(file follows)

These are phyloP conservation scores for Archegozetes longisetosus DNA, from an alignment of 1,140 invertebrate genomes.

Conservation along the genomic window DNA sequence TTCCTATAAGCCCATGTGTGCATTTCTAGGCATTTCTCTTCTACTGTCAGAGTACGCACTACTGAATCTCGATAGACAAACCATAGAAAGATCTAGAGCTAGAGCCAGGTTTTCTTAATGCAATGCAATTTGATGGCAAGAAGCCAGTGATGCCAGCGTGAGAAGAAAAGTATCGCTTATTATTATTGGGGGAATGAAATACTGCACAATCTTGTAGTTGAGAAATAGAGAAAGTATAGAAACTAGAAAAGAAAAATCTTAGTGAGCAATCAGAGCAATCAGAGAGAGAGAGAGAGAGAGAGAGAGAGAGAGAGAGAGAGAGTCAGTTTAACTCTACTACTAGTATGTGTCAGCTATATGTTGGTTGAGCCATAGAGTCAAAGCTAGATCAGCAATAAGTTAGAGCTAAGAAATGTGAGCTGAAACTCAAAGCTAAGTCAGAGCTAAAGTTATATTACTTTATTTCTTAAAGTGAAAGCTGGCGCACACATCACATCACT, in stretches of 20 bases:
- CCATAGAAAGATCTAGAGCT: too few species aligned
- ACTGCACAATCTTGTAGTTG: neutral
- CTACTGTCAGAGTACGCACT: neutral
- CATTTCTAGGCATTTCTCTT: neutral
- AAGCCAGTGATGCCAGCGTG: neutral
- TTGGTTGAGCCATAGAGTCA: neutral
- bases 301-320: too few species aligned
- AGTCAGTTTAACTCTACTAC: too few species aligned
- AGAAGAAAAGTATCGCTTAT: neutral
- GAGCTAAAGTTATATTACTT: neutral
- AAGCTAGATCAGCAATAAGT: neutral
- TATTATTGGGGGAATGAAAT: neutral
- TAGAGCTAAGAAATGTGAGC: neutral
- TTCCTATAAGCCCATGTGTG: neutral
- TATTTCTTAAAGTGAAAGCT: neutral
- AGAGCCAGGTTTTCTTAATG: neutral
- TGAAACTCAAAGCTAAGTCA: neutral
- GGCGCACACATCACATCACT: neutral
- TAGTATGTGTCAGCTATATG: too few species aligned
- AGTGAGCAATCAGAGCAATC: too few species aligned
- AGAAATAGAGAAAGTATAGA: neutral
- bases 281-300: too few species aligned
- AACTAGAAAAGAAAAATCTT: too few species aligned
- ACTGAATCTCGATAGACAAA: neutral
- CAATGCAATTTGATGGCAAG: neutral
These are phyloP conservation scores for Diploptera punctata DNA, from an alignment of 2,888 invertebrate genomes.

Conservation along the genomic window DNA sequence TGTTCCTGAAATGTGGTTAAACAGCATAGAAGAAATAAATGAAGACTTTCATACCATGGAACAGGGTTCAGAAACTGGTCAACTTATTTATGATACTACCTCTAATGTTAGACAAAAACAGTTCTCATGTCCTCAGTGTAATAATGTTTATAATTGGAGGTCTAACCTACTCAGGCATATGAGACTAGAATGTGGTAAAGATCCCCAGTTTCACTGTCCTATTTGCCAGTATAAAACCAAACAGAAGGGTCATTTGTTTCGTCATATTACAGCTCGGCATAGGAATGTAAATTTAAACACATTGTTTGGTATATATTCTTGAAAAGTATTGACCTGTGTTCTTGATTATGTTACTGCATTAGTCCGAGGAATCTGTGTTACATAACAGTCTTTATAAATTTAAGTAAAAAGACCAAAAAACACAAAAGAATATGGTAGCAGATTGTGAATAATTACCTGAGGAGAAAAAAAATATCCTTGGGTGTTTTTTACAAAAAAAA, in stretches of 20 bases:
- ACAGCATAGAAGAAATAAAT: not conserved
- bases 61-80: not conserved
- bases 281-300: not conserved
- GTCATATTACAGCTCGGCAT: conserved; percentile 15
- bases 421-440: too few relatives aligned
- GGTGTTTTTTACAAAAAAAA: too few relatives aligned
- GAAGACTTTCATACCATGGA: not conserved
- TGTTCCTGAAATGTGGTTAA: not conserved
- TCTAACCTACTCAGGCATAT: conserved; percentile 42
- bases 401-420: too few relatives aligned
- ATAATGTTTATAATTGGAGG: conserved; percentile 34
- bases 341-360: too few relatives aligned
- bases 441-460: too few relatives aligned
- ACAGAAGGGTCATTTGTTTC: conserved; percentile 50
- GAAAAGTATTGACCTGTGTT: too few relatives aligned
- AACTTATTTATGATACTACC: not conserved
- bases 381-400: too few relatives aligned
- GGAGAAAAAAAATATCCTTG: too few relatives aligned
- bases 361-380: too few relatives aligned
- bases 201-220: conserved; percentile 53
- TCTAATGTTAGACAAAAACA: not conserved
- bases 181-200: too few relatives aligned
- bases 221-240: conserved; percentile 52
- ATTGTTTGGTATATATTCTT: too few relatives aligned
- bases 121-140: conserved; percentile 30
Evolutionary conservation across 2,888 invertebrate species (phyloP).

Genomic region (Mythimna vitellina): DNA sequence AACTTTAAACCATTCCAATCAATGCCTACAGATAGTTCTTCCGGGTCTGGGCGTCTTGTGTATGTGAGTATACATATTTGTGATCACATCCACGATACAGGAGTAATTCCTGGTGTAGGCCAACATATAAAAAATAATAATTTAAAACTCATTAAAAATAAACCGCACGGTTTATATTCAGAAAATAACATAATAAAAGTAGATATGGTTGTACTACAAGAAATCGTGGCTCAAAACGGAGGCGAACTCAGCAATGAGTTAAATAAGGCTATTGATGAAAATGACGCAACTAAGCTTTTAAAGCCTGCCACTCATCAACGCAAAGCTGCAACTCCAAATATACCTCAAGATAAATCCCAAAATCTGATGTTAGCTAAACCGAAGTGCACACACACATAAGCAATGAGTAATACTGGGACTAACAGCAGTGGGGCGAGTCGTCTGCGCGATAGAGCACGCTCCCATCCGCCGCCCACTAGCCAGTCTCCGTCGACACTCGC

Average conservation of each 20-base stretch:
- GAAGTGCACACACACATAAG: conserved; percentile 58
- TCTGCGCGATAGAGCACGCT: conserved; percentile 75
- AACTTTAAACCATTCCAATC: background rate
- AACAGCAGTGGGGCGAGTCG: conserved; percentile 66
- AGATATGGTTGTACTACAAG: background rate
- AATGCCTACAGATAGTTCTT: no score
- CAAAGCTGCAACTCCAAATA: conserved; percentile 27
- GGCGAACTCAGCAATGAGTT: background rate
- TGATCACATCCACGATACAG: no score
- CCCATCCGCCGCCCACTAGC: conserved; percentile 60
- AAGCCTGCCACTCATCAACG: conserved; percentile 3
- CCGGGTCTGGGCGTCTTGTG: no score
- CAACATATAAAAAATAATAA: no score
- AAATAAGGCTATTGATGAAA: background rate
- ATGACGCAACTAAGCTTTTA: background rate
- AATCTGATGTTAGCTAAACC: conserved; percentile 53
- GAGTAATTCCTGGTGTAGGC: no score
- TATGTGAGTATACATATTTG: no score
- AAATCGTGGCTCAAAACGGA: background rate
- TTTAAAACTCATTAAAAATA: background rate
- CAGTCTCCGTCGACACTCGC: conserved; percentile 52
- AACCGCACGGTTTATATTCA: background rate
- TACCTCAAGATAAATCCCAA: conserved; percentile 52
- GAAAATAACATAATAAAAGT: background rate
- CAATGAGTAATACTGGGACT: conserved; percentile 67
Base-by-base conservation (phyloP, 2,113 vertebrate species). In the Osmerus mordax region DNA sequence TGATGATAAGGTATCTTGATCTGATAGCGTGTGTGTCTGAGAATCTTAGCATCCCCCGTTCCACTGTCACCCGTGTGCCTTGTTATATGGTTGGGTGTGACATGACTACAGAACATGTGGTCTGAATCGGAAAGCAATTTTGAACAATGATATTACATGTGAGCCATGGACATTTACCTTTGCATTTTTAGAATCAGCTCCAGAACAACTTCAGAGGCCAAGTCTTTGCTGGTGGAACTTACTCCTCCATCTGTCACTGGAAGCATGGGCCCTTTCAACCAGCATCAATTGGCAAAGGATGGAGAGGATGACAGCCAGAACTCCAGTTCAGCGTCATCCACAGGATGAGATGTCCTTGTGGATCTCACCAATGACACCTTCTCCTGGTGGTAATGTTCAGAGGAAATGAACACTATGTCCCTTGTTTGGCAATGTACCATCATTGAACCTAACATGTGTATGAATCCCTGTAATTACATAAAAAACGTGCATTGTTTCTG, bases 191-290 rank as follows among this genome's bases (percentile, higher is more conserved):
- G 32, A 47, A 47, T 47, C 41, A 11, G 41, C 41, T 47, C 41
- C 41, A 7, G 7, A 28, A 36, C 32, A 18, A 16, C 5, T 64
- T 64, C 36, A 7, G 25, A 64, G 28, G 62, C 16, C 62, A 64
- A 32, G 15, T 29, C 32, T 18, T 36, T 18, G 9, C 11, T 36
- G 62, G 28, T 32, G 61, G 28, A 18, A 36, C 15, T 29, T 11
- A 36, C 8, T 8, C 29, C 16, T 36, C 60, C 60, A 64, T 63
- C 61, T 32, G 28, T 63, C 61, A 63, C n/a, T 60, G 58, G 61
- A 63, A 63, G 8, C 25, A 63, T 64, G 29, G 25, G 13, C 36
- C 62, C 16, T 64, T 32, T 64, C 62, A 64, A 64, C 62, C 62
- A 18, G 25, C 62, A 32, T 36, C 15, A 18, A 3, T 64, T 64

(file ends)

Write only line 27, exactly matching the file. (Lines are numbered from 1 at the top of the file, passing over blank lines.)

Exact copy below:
- CAATGCAATTTGATGGCAAG: neutral